Thanks to anyone that can help, I am very curious having visited there a number of times over the years. I'm sure it's has been a feature of local history in many parts of Ireland.
 

Seán Mac Stiofán

Active member
Joined
Jul 5, 2006
Messages
164
Well, I have already established that the Islands were the scene of sectarian and landed politics. The Land League and the National League were founded on the Islands in 1881 and 1886, respectively. Home Rules politics was a feature of Island life and many revolutionaries had briefly hid on the Island.

Seemingly, a troika of a certain Rev. Kilbride, an evangelical Schoolmaster and the Landlord's agent had attempted to persuade the locals to adopt Protestantism and this apparently caused tension with bitter boycotts and disputes. That seems to answer some of the questions...

A boycott of one of the four National Schools on the largest island by order of the Parish Priest
The Commissioners of National Education inform me that Grants to the amount of £316 were sanctioned during the eight years ended the 31st March, 1914, towards the enlargement and improvement of four schoolhouses under the management of the parish priest of Aran Islands, all of which are vested in trustees. The Commissioners have no information available as to the alleged closing of any school for several months by order of the parish priest. The Oat-quarter Boys' National School on Inishmore Island had no pupils in attendance for a prolonged period from January, 1911, owing to the existence of a local boycott of the school, and the Commissioners were in consequence obliged to withdraw Grants from it from the 30th June, 1911. The pupils having resumed attendance in September, 1912, when a new teacher was appointed, the Commissioners restored their Grants to the school from the 18th of that month. The former teacher, having voluntarily retired, was granted a pension. The Commissioners do not see that any reason exists for taking further action regarding this school, which is at present in operation. The local contribution towards the works for the enlargement and improvement of the four schools above referred to was £17 2s. The number of Protestant children on the Inishmore Island is very small, and they have the opportunity of attending the national schools on the island, which are open to children of all denominations. Safeguards as to religious instruction in the schools are provided in the rules of the Commissioners.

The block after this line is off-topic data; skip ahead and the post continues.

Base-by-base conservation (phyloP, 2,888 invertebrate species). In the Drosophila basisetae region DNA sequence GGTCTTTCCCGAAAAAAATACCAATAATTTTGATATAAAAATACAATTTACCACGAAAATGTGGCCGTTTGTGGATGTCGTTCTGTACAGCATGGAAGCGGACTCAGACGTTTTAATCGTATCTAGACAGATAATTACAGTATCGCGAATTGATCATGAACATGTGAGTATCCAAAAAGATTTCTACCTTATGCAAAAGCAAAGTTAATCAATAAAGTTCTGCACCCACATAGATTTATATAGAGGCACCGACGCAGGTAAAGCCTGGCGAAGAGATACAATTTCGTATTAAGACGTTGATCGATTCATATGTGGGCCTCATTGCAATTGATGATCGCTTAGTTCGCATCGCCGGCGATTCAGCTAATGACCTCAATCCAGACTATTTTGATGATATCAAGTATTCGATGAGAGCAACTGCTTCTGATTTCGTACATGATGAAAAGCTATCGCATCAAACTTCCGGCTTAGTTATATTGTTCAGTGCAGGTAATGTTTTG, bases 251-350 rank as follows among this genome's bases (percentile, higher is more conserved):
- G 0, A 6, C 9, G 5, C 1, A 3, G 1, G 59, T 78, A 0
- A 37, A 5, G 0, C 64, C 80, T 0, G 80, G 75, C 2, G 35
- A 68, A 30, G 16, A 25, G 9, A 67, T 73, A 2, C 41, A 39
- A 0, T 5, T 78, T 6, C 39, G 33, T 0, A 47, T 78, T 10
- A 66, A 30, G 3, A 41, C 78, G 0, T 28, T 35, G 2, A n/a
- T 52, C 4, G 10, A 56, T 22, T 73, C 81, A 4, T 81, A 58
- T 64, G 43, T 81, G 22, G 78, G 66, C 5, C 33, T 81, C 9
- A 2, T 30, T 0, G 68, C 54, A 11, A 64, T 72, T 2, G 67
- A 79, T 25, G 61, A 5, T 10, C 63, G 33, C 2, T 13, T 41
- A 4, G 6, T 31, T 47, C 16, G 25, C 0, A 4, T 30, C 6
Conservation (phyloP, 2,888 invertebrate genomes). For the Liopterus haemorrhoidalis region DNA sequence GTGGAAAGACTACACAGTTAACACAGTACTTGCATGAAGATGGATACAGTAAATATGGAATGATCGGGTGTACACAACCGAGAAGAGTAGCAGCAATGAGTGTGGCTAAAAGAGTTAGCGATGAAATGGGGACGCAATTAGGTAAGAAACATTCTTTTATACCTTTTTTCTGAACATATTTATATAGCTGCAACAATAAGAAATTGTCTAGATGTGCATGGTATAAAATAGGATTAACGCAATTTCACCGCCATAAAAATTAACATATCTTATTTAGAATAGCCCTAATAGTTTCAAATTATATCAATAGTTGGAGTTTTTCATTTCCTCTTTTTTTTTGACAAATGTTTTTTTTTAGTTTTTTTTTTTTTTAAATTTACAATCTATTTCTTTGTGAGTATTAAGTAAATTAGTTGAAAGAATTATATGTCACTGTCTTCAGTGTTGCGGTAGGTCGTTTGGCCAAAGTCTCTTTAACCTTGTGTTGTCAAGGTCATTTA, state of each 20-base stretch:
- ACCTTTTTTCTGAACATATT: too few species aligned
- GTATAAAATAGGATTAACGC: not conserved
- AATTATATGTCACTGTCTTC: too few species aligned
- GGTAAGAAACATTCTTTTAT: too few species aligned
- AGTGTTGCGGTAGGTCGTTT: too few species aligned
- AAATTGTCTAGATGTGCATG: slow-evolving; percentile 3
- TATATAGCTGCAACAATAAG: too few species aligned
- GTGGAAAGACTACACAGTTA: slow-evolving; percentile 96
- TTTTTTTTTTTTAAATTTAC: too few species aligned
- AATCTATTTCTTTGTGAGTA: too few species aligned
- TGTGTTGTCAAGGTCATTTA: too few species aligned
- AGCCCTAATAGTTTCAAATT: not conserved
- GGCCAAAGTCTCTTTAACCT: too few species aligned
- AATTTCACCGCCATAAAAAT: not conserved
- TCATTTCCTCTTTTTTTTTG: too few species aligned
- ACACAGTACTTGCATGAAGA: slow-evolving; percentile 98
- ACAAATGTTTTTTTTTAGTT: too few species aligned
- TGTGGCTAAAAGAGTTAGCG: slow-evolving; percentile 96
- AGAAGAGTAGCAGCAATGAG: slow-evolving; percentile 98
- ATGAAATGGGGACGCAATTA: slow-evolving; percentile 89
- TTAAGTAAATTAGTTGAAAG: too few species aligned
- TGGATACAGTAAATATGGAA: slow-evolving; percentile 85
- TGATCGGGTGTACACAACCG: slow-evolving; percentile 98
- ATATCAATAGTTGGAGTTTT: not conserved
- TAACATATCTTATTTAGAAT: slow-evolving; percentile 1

shutuplaura

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Nov 1, 2008
Messages
2,043
Hmm, Stones of Aran and its sister book by Tim (?) Robinson would be the place to go for an answer. I vageuly remember reading something about the local protestant landlord in one of them. I know the ruined church outside Kilronan was the protestant one. I'm guessing they sold up and were happy to get the money during one of the land acts, I can't imaging them recieving much by way of rents from the island.
 

ArtyQueing

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Joined
Jun 2, 2008
Messages
302
It would not be long before the Cromwellians would have been absorbed into the native culture due to lack of numbers . I recall reading somewhere that Rodgers is a Cromwellian name. In short the Protestants died out due to the laws of binary mathematics.
 

Ceilteach

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Oct 1, 2008
Messages
23
On the Aran Islands they speak Irish, Irish is the main language -- I wonder if Protestant residents spoke Irish?
 

shutuplaura

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Nov 1, 2008
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Thinking bout it some more - according to stones of Aran (which i've decided to buy a copy of by the way now you've got me interested) the author mentions that the entire island was owned by one (absentee) family in the 19th Century. I guess planters had either intermarried or sold to each other and somehow it was consolidated into one holding.
 

Seán Mac Stiofán

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Joined
Jul 5, 2006